Demanding rights: Activists decry representation of women from minorities

Published: May 8, 2015
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Rights activists point out that all male members on reserved seats belong to the 'upper class'. STOCK IMAGE

Rights activists point out that all male members on reserved seats belong to the 'upper class'. STOCK IMAGE

KARACHI: Civil society activists called for gender equality for minorities in the Sindh Assembly on Thursday.

A seminar titled ‘One-year Performance of Sindh Assembly for Minority Legislation’ was organised by the South Asia Partnership Pakistan (Sap-Pak) at Regent Plaza on Thursday.

“The male members of minorities do not want gender equality in the assembly,” said women rights activist Mangla Sharma. “All of the male members on the reserved seats are from the upper class.” This, she said, did not allow the real issues of minorities to be raised properly.

Sap-Pak provincial coordinator Shahnaz Sheedi shared a report, according to which, seven out of the nine reserved seats belonged to people from well-to-do families. “No proper legislation has been completed on minority rights,” she said.

Both Sharma and Sheedi lauded the efforts of lawmaker Nand Kumar of the Pakistan Muslim League – Functional. “We are also thankful to other members who didn’t object on any issue of minority communities,” said Sharma. Sheedi described him as the only member who raised his voice for the rights of the minorities.

Sheedi further went on to share that only three resolutions were passed and not a single bill was tabled in the Sindh Assembly between June, 2014, and March, 2015.

Younis Bandhani, the executive director of Baanhn Beli, said that, despite the passage of almost three years, there is no performance when it came to improving the legal procedures and protection of citizens, especially religious minorities, in Pakistan.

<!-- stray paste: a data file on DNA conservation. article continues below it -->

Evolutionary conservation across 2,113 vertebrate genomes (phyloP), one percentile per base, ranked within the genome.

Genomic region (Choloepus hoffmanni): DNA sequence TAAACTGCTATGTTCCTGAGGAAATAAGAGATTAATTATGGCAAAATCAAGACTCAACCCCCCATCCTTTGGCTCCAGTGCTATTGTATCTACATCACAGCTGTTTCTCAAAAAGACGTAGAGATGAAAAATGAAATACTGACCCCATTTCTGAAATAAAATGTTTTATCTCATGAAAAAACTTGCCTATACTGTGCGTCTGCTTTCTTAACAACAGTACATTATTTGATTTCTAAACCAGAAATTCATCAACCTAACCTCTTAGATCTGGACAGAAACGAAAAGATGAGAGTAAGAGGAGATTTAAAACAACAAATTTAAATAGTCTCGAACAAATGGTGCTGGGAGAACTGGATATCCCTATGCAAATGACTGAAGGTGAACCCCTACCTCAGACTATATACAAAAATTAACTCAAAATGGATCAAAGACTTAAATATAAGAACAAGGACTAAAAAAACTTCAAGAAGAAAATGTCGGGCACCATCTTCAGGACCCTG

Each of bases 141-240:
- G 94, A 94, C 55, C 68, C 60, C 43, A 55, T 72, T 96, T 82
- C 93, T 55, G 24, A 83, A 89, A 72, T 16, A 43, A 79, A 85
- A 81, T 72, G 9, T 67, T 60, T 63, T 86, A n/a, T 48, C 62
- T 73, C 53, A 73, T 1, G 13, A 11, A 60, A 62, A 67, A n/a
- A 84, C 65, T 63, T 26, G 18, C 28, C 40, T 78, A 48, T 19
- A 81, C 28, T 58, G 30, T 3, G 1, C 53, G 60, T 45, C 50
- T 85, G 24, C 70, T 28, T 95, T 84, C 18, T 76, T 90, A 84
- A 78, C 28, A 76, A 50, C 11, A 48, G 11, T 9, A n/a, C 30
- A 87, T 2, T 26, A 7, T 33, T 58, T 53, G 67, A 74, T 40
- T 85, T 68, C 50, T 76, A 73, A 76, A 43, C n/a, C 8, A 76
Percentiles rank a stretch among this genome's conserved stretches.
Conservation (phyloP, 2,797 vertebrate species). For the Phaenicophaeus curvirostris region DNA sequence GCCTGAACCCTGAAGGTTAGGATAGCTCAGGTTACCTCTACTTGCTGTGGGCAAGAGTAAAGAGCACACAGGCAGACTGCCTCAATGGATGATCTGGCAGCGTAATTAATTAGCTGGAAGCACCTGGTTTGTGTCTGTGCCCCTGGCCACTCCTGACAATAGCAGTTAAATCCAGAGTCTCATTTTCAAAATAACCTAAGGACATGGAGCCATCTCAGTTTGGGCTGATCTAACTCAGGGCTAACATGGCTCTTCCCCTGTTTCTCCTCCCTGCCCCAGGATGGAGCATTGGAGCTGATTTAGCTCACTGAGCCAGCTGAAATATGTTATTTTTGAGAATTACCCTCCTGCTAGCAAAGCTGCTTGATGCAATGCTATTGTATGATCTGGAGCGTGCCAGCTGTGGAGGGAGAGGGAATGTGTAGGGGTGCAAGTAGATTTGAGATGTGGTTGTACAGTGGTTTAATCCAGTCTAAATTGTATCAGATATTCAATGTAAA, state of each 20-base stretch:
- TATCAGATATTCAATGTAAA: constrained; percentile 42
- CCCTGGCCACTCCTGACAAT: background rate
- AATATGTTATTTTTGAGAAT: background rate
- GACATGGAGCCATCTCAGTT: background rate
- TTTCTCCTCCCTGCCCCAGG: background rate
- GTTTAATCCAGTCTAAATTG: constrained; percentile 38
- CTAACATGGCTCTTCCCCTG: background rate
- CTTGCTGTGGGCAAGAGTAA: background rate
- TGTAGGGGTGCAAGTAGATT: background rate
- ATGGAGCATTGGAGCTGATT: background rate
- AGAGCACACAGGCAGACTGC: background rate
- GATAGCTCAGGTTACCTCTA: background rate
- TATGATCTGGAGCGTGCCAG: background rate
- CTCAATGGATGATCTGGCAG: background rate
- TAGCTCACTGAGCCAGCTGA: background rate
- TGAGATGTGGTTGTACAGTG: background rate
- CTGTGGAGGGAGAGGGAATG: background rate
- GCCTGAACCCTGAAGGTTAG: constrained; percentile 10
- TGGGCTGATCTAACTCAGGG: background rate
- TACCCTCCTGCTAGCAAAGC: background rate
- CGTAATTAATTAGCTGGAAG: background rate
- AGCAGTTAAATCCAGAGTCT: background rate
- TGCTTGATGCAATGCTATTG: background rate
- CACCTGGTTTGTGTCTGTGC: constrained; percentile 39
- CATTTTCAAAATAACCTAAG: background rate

He suggested that children, youth and women must be made aware about their right to information. We have to make all departments, assemblies and institutions accountable for the betterment of the community, he added.

Aurat Foundation’s Irum Javed talked about the Hindu marriage law that is still pending. According to her, parliamentarians are not sharing the issues of religious minorities and are not raising the voice for access to justice.

“There are many issues with curriculum besides hate content,” said Shirkat Gah’s Sara Zaman. “Our students are taught about the arrival of Mohammad Bin Qasim but not about diseases, such as AIDS.” She said that political parties are not fulfilling their manifestos. “They can write good words but can’t take measures to implement them.”

According to speakers, the electoral system was not transparent. They were of the view that issues of minorities will not be resolved until and unless people elect their own representatives directly.

Published in The Express Tribune, May 8th, 2015. 

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